5 Tax Deductions for Your Home-Based Business

5 Tax Deductions for Your Home-Based Business

In our increasingly digital world, many companies are choosing to incorporate remote workers and freelancers. As a result, more and moreentrepreneurs are cutting the commute and working from home. For those who own their own home-based business, there are many opportunities for tax deductions. If you run your business from home, here are 5 tax benefits even the savviest entrepreneurs sometimes overlook.

Expense a portion of your home

Because your working from home, your home becomes the office. Considering that overhead is one of the costliest parts of owning your own home, you’ll be glad to hear that it can be listed as a business expense. However, keep in mind that does not mean you can write off your entire mortgage payment and electricity bill, but you can claim a portion of it as an expense. You should speak to your accountant to calculate the exact percentage of home-related business expenses – rent, mortgage, insurance, electricity, etc. – you can claim.

Deduct home office repairs

Depending on your business type, running your business from home could lead to wear and tear to certain portions of your house. Fortunately, any repairs and upgrades to your workspace can be deducted as a business expense. This includes upgrades to furniture and equipment you intend to use for your business.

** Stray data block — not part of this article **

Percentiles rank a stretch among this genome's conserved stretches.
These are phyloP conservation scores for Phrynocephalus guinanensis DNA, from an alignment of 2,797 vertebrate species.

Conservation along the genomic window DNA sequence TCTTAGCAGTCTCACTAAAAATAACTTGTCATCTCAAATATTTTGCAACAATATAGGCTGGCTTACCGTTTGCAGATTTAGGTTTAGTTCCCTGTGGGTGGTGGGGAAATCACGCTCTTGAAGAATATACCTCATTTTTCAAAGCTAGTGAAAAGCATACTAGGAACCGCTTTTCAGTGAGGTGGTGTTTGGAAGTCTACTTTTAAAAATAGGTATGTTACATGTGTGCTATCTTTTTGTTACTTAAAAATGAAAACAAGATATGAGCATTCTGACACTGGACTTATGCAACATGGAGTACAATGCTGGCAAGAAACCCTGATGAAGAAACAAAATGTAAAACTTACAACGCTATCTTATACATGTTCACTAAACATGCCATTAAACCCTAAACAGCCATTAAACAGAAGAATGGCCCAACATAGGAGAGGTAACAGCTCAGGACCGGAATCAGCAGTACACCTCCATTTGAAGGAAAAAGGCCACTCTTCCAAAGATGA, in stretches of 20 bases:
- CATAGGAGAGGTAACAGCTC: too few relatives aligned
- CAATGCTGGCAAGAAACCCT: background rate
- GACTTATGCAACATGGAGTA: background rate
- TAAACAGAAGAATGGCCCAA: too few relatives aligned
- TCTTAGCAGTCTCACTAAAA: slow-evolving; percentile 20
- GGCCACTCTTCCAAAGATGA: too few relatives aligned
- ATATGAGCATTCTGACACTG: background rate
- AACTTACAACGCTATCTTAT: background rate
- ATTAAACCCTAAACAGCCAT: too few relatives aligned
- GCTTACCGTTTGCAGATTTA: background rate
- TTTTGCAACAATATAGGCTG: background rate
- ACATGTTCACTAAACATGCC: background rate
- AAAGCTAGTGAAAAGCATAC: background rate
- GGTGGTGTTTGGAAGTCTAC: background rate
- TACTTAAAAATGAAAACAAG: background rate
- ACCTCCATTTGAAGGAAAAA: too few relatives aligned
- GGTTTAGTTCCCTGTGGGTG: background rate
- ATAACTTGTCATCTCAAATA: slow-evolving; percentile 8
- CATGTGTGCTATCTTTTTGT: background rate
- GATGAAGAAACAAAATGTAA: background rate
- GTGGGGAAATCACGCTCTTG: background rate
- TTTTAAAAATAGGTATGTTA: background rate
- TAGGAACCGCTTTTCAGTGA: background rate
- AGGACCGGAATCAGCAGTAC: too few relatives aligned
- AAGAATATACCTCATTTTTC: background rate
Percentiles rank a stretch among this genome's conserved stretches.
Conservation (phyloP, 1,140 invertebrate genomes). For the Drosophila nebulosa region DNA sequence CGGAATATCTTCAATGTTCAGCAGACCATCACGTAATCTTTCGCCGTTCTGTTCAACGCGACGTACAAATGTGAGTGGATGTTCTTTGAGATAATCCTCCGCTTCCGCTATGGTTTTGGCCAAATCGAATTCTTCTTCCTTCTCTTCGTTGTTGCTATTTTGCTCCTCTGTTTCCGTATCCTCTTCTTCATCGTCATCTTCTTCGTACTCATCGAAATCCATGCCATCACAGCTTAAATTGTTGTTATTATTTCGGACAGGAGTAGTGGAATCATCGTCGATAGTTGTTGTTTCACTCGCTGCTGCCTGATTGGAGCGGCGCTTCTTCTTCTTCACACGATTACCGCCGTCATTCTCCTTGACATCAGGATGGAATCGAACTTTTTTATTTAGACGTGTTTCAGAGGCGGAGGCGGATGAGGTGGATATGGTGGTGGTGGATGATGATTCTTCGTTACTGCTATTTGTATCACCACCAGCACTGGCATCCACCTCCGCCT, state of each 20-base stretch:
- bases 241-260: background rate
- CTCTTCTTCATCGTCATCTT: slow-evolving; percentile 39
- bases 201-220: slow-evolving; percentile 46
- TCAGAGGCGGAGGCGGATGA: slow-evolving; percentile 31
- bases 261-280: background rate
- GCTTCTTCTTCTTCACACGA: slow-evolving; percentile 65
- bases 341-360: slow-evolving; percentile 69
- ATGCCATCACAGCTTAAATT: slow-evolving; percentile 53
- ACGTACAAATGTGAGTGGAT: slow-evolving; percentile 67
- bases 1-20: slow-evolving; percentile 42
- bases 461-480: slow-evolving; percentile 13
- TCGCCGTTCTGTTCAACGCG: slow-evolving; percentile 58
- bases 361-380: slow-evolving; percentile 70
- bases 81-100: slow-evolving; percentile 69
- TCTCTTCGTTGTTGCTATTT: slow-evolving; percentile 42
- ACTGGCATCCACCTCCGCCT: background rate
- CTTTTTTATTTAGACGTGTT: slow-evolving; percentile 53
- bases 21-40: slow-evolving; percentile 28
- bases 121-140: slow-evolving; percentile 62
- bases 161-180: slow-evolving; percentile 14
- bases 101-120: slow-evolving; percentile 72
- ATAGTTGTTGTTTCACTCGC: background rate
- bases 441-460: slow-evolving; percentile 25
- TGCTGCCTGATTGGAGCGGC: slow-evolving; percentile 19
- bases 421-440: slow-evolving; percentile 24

Write-off home office expenses

Similar to the home office write-off, you can also deduct a portion of your utility, internet and phone bills. Again, it is important to talk with your accountant to determine what percentage of these expenses you can deduct. You can also deduct the business supplies you buy (just be sure to hang on to those receipts).


As time goes by, things can decline in value and they get worn down. Since you are running your business from home, you can deduct the depreciation that applies to the portion of your house you use as a home office. This also includes any equipment or furniture used in your home office.

Merchant Cash Advances

Do you need to boost cash flow? Consider a merchant cash advance. Because a cash advance is not a loan – it is simply a pledge of future sales in exchange for an upfront lump-sum payment. They are not subject to taxes, since they are not reported as income. In addition, merchant cash advance fees may be tax-deductible under expenses. (Keep in mind the income used to pay merchant cash advances back are not tax deductible.)

With the end of the year fast approaching, make sure you are aware of the many tax benefits for home-based businesses. There are so many opportunities for tax deductions for small businesses run from home.

Author Bio:- As the FAM account executive, Michael Hollis has funded millions by using merchant cash advance solutions. His experience and extensive knowledge of the industry has made him financeexpert at First American Merchant.